p.1 Bodies Will Float Down St. Lawrence - from Cecilia.
p.5 I.M.C. - Ford River, J.B. Merrill, Maize.
Nov. 5, 1912
p.1 Grain Carrying Record - str. Willis B. King at Fort William.
Was Fully Equipped - str. Cecilia L.
p.3 Rough On the Lake - Major Ferry, Keyport.
Toiler - might change from oil to steam this winter; during the past season numerous repairs have been made to her machinery.
Nov. 6, 1912
p.2 Steamer Was Burned - Little Queen on the Rideau River, owned by Grant Pyke of Wolfe Island, a gasoline steamer used to tow scow to Washburn, only 2 years old, valued at $5,000.
p.5 I.M.C. - sloop Granger; yacht Nokomis getting repairs in Davis' drydock.
Big Roll Went Down- boy who drowned on Cecilia L. in July in Lake St. Louis.
Nov. 7, 1912
p.3 News of the World - The new wireless stations on the great lakes being operated by the agreement between the Government and the Marconi company are located at Port Arthur, Sault Ste. Marie, Tobermory and Midland.
p.5 I.M.C. - Ford River, St. Louis, Major Ferry, Andrews.
-A Montreal despatch says: "The Keystone Transportation company, of Montreal, is negotiating with the Collingwood Shipbuilding company for a steamer that will be a duplicate of the Keystorm, which was lost in Chippewa Bay recently. The firm has not decided whether it will build one boat or three. The plans call for a ship 260 feet long, 42 feet beam and 20 feet deep. The contract will be awarded in the next few weeks."
Nov. 8, 1912
p.1 Crew of Lake Vessel Rescued During Storm - gasoline str. Yangton at Oswego.
p.2 Young Man Was Drowned - employed on barge Kingston.
Rough On the Lake - str. Jeska forced back at Oswego.
p.3 Has Been In Jail - John F. Owens, Sailor's Missionary of Kingston.
Movement of Vessels - Britton.
p.5 Scarcity of Sailors - fair weather sailors.
Nov. 9, 1912
p.5 I.M.C. - The work on the steamer La Monde is well under way and the vessel will be completed in about ten days and ready for use at the opening of navigation next spring. In the meantime the boat will probably be sold by its present owners work proceeding, houseboat Wenona having 15' added at Davis shipyard; A.L. Andrews.
p.7 Incidents of the Day - Charles Willard, Amherst Island, and H. Bowman, Garrett street, have returned home after a season sailing on the schooner Maize.
Which Is Going To Be A Boon To Kingston.
Kingston with the position it holds as a lake and river port, and with the sphere of activity along marine lines which augurs well with the building of the new breakwater and bridge, and the carrying out of the proposed plans by the Dominion government for the harbor improvement, would not be complete without shipbuilding industries. And at the present time the city has one which "fills the bill" and promises to keep pace with the Limestone City's advancement along these lines. We refer to the Kingston Shipbuilding company.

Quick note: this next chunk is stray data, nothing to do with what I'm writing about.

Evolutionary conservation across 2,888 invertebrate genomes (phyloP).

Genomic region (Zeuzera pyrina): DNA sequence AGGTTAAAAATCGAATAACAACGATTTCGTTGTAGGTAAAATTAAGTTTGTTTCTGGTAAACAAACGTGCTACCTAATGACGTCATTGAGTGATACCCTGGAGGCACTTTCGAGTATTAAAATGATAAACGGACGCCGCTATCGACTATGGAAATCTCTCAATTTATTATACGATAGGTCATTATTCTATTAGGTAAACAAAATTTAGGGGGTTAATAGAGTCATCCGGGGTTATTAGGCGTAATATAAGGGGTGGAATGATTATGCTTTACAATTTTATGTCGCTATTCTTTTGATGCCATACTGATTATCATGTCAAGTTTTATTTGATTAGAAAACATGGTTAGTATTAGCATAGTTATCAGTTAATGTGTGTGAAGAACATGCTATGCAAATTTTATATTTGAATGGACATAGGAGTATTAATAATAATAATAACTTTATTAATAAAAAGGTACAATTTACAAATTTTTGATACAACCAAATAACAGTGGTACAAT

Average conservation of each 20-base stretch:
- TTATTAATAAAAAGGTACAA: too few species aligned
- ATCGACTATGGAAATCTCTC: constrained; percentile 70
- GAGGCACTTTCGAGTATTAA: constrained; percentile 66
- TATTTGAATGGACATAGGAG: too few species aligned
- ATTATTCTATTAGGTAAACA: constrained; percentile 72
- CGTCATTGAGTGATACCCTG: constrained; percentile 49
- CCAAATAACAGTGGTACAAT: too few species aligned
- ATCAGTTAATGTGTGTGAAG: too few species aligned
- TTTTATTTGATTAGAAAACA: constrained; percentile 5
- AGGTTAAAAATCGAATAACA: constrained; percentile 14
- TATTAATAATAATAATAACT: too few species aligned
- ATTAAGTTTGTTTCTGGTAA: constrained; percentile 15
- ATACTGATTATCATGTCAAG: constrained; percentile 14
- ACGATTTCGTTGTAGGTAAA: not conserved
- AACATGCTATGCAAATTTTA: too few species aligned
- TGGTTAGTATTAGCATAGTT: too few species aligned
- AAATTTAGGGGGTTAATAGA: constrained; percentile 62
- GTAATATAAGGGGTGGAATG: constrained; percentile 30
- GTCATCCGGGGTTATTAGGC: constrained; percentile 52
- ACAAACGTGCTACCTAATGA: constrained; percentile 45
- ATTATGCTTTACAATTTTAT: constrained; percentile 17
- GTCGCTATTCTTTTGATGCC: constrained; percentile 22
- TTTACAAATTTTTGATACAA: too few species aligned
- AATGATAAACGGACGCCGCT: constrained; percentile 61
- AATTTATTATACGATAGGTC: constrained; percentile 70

Steamers and vessels coming into this port, especially from up the lake, have a good view of the dock, yards and plant of the company, which, since its organization, in the spring of 1910, has been building vessels for the Canadian government and doing repair work. The repairs have increased at least 300 per cent since the inception of the new company. It has doubly fulfilled the requirement called for by the city, when the by-law was passed in 1910.
At the time of organization, the company took over the government dry dock, which was formerly operated by the Public Works Department at Ottawa, and has built around it a shipbuilding plant, suitable for building and repair work. Following out that plan, the company has erected on the west side of the dock a steel frame building, in which all the necessary machinery, etc., was installed. A portion of the east side of the building has been taken up by oil furnaces of the latest type, and by the bending slabs on which the various parts entering into the construction of vessels are, after being heated, wrought to the required forms and shapes. On the second floor of the building is located the mould loft, where all component parts of the vessels are laid out, and light wooden moulds taken off the same. The company has also added to the pump house equipment a vertical engine directly connected to a generator, which supplies the motive power for the plant. A prominent feature is the 1,000 cubic feet air compressor, from which pipe lines are laid to the dry dock and the vessels in course of construction.
Since it began operations the company has constructed the steamer Polana for the Department of Agriculture at Ottawa for quarantine service at Grosse Isle, while another of the alligator type was dispatched in sections to the Upper Ottawa Improvement company, at Fraser's Mill.
At the present time the company has in course of construction two steamers for the Department of Marine and Fisheries, namely the C.G.S. Bellechasse, for survey and inspection work on the St. Lawrence channel, and the C.G.S. Dollard, as lighthouse and buoy steamer in the same service.
The first of these boats is almost completed, while work on the second is well advanced.
The dry dock has been kept well occupied and there is little doubt that this end of the business will materially increase.
From all reports the workmanship of the company in connection with the repairs to boats, leaves nothing to be desired, and it is to its credit that these repairs have been executed with a minimum of delay. That the company is growing is evident from the fact that during its first year of operation, it had an average force of about fifty men, while its second twelve months of activity called for the services of an average of 220 men. Negotiations are pending for the procuring of further contracts, and the prospects of the company are decidedly bright for the ensuing year.
The officers are: President, S. Dyment, Barrie; vice-president, H.A. Calvin, Garden Island; secretary, W.J. Fair, Kingston.